Zeus Trojan is probably one of the most prolific and long-lived malware, security firms have discovered in the last years numerous variant even more sophisticated. After the public release of it source code, principal security firms have detected new complex variants exploiting P2P protocol, using Tor Network to hide C&C servers or adopting encryption to make the malicious agent more resilient. In the last weeks it was discovered also a variant designed to hit Software-as-a-service (SaaS) which implements a web-crawling feature to obtain access to proprietary data or code from Salesforce.com customer’s CRM instance.The last campaign based on a new variant of GameOver Zeus Trojan discovered by F-Secure targeting users of popular employment websites. The author of the malware adopted a classic social engineering scheme to deceive victims into providing additional private information. The information collected with this stratagem could be used by cybercriminals to bypass multi-factor authentication mechanisms implemented to process the access to numerous web services, including online banking.GameOver Banking Trojan is one of the numerous variants of Zeus malware available on the market, is very flexible and security experts have already documented its use of numerous illicit activities including banking frauds and Distributed Denial of Service attacks. Zeus malware was one of the first malware using Man-In-The-Browser (MITB) attack, the malicious agent through the web injection alters the user’s perception of browser content hiding the attack to the victims. The injection was also used to circumvent two factor authentication processes.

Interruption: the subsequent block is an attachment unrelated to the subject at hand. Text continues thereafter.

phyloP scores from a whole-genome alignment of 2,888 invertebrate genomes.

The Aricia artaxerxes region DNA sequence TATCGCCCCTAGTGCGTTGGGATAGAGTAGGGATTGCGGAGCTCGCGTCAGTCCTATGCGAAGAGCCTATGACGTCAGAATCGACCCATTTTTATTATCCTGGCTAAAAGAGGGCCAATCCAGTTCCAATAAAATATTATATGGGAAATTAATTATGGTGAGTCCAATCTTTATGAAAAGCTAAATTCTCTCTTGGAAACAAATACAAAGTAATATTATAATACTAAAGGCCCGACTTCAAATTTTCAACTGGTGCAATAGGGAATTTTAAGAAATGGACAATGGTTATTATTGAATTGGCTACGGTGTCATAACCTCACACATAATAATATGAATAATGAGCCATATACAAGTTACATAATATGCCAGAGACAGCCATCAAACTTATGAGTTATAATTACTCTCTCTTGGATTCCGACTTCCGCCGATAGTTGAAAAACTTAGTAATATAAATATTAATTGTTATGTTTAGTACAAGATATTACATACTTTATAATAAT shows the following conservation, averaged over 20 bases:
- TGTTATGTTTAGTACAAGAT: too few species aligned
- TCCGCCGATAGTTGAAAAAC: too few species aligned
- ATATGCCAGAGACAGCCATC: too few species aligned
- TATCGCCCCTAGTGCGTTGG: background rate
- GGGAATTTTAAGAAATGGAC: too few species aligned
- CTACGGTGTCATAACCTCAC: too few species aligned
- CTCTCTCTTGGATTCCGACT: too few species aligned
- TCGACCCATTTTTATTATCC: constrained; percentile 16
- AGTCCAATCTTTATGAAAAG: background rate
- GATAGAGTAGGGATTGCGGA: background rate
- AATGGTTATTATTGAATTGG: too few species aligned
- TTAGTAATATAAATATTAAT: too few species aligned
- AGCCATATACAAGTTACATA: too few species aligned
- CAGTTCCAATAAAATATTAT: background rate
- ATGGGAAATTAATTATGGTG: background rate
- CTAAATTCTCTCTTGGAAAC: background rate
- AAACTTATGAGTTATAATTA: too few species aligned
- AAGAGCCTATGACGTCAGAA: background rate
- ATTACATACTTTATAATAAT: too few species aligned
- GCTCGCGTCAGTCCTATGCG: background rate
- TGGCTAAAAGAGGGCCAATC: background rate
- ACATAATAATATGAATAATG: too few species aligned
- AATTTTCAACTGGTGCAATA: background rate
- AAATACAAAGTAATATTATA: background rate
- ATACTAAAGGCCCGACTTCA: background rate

“It’s a peer-to-peer botnet so it’s tricky to count,” “There is some excellent analysis from Dell SecureWorks, which details about 24,000 Gameover bots, in July 2012. I haven’t seen any attempts to count the entireGameover botnet recently, but I’m sure it’s still in the multiple tens of thousands.” said Sullivan.
“HR recruiters with website accounts should be wary of any such irregularities. If the account is potentially tied to a bank account and a spending budget … it’s a target for banking trojans. It wouldn’t be a bad idea for sites such as Monster to introduce two factor authentication, beyond mere security questions.” said F-Secure expert Mikko Suominen.
(Security Affairs – Zeus banking trojan, malware)